Center for Applied Genomics Laboratory
CAG has analyzed genetic data from more than 600,000 individuals, including more than 100,000 CHOP patients/family members. CAG's suite of services covers every major vendor and technology, its research program spans the gamut of the complex/rare disease spectrum, and its translational medicine program has several projects in advanced clinical trials. CAG currently has over 60 active disease projects, including ADHD, asthma and autoimmune disease, autism, Crohn's disease and ulcerative colitis, diabetes and obesity. The lab has 12,000 rare disease samples, and it has resolved the causes for more than 200 rare diseases.
CAG's gene discovery pipeline runs from genotype-sequencing-Sanger/TaqMan through validation, and all steps are CAP/CLIA compliant.
CLIA Laboratory: CAG's sequencing laboratory is CLIA-certified and fully integrated with its CAP/CLIA clinical genotyping program. In one laboratory, CAG operates every major technology and sequencing/genotyping platform from Illumina (including NovaSeq, HiSeq and MiSeq), Thermo Fisher, 10X Chromium systems, Oxford Nano and Bionano, and PacBio.
Omics Services: CAG conducts WES, WGS, 10x-, RNASeq, ChIP-seq, PacBio and Oxford Nanopore long-range sequencing, Bionano, and many more.
Analysts and Software: The team includes 28 doctoral-level analysts whose work is complemented and supported by a suite of research tools, many of which remain industry standard (e.g. ANNOVAR, PennCNV, PennCNV-Seq, ParseCNV).
Throughput: CAG's current capacity is more than 3,000 samples/week across its omics suite, including more than 250 whole genomes per week.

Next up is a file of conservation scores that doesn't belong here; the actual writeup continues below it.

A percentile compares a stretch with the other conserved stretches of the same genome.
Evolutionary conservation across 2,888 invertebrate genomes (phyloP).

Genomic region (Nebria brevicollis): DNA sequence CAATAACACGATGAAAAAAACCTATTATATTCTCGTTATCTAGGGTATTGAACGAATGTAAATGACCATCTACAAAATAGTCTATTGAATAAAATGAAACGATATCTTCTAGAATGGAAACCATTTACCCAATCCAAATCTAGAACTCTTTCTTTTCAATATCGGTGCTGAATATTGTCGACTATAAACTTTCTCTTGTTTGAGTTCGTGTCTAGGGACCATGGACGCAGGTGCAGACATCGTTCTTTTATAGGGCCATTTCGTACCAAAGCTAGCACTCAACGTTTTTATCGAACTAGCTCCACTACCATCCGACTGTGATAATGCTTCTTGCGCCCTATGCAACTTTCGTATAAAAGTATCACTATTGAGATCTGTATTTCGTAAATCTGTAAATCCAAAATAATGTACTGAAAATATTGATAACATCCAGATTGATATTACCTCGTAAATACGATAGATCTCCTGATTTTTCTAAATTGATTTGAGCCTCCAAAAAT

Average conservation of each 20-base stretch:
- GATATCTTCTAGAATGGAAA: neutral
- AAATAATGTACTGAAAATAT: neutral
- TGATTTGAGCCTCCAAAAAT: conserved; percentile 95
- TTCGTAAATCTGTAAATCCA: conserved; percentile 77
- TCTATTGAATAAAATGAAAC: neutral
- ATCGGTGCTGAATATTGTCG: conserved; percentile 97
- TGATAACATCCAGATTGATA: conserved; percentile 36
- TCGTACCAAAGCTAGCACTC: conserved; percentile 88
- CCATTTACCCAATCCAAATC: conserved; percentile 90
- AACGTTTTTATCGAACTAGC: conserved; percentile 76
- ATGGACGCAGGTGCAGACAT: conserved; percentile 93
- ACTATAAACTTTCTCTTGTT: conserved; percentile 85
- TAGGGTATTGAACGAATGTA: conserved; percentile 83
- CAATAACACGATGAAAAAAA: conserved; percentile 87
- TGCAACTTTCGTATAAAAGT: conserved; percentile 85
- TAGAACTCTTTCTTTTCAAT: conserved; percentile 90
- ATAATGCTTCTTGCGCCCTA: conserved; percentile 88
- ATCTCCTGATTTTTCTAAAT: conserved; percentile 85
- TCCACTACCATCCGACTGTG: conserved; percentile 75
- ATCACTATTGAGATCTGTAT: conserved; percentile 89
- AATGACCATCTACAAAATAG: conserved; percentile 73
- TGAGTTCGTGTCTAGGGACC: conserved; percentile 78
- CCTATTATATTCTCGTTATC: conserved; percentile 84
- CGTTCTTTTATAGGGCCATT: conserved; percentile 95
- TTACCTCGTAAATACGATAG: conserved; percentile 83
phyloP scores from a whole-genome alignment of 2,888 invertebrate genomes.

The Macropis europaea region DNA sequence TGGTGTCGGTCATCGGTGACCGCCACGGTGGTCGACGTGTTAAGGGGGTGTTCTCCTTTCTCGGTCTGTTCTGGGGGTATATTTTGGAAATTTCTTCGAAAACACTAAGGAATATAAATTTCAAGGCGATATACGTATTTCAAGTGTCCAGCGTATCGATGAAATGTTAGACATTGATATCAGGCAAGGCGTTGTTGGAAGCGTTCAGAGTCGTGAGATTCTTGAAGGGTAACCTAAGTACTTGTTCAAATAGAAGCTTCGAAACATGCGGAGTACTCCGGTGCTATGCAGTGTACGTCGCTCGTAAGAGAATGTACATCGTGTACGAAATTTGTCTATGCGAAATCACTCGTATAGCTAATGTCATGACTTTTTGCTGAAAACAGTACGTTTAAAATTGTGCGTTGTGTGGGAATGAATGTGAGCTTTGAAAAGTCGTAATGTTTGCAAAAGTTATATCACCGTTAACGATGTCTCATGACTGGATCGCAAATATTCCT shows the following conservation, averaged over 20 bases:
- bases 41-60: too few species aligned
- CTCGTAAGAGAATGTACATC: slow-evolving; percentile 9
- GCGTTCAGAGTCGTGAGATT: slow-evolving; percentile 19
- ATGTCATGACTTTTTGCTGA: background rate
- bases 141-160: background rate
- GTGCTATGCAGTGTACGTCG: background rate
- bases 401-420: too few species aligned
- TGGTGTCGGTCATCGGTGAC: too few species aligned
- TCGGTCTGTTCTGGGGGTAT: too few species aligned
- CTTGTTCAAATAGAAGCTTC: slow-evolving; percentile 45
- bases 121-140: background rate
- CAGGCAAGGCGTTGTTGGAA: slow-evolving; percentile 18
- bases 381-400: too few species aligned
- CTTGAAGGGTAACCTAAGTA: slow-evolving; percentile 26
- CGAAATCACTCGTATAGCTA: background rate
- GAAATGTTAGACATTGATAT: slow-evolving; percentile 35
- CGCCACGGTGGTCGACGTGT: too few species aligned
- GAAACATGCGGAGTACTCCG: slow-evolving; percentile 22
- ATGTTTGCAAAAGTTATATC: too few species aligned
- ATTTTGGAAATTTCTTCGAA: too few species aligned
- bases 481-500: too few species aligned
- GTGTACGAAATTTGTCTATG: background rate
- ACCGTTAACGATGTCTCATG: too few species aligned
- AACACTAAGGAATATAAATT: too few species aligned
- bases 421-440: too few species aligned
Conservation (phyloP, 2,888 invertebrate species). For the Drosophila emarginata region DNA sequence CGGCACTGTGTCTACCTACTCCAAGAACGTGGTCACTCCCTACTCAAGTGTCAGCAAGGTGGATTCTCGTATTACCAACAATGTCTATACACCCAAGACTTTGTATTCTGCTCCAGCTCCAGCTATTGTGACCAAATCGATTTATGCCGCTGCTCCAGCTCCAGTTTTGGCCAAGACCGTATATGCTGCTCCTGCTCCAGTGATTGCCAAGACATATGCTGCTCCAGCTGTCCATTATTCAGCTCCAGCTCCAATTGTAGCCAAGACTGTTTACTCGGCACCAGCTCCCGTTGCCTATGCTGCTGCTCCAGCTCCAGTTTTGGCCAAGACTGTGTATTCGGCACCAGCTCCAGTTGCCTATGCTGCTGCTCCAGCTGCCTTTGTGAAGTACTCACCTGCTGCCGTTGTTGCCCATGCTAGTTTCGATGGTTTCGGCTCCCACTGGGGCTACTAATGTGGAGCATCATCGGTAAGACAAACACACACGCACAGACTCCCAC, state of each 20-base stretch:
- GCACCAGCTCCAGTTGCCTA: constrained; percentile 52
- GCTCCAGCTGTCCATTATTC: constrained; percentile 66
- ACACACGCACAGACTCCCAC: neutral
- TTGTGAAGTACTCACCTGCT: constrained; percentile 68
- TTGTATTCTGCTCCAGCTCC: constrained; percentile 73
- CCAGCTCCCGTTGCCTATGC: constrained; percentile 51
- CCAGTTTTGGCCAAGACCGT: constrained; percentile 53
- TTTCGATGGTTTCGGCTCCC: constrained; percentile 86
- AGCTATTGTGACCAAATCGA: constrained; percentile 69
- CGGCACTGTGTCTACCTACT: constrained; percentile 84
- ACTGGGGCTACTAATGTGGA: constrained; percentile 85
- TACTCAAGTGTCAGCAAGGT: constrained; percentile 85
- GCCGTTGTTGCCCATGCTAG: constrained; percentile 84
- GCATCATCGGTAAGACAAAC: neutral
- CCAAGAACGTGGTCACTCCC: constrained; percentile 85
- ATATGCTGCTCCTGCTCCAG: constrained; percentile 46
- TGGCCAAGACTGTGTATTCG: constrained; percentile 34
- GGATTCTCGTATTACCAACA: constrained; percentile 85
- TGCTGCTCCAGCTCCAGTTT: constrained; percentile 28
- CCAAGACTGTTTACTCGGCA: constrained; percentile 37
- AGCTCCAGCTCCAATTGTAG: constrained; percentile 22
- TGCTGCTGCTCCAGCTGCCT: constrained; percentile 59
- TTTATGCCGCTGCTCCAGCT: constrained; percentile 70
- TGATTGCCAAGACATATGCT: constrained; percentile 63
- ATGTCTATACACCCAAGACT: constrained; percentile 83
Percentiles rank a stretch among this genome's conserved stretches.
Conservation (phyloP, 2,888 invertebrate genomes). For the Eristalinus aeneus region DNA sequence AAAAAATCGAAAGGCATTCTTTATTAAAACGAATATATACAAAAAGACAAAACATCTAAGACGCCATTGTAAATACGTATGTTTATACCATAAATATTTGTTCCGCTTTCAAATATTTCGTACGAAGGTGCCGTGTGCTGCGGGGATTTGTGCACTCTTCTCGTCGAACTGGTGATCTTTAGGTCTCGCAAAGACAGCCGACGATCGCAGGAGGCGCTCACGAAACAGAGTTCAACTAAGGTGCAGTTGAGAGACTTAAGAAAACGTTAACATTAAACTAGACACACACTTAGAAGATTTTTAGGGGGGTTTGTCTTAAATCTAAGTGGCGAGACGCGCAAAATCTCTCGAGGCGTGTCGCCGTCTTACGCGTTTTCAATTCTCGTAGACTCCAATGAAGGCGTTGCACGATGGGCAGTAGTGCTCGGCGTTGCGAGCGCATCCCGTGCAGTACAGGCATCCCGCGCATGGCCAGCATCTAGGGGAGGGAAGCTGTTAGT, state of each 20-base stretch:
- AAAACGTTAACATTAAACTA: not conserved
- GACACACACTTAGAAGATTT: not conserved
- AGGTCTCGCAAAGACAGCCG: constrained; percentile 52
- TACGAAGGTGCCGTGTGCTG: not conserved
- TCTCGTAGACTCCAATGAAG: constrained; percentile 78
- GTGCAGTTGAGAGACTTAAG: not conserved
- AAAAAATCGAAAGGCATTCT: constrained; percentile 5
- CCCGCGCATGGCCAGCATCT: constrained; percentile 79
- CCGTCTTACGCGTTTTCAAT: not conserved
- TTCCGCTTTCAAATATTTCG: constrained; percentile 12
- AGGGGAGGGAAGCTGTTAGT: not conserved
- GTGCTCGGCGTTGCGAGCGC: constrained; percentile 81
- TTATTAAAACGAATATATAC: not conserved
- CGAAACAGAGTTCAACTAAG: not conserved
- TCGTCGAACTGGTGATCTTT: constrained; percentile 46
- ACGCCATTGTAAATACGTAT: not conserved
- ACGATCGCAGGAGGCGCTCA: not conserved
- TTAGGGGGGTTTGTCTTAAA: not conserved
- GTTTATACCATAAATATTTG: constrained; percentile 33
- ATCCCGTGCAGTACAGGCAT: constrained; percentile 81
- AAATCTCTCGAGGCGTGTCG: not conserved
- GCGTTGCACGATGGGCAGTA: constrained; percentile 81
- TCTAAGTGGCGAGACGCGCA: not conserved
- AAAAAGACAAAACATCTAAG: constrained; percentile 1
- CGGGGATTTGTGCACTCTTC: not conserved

Ancestry and Diversity: In contrast to every other major genome center in the United States, CAG is the only group whose biorepository is not majority Caucasian. African American samples alone constitute more than 35 percent of CAG's cohort.
- Biorepository: Fully-automated biorepository with >600,000 samples
- Disease Studies: Numerous prominent studies, including novel causal discoveries for ADHD, asthma and autoimmune diseases, autism, IBD, and rare diseases (>200 resolved)
- Clinical Trials: Mature translational program, with the lead drug, NFC-1 (fasoracetam monohydrate), in advanced trials with several neuro-phenotypes
Director, Center for Applied Genomics
Dr. Hakonarson is director of the Center for Applied Genomics and professor of Pediatrics at the Perelman School of Medicine, University of Pennsylvania. He leads a $40 million commitment from Children’s Hospital of Philadelphia to genomically characterize approximately 100,000 children, an initiative that has gained nationwide attention in the Wall Street Journal, New York Times, Time Magazine, Nature, and Science.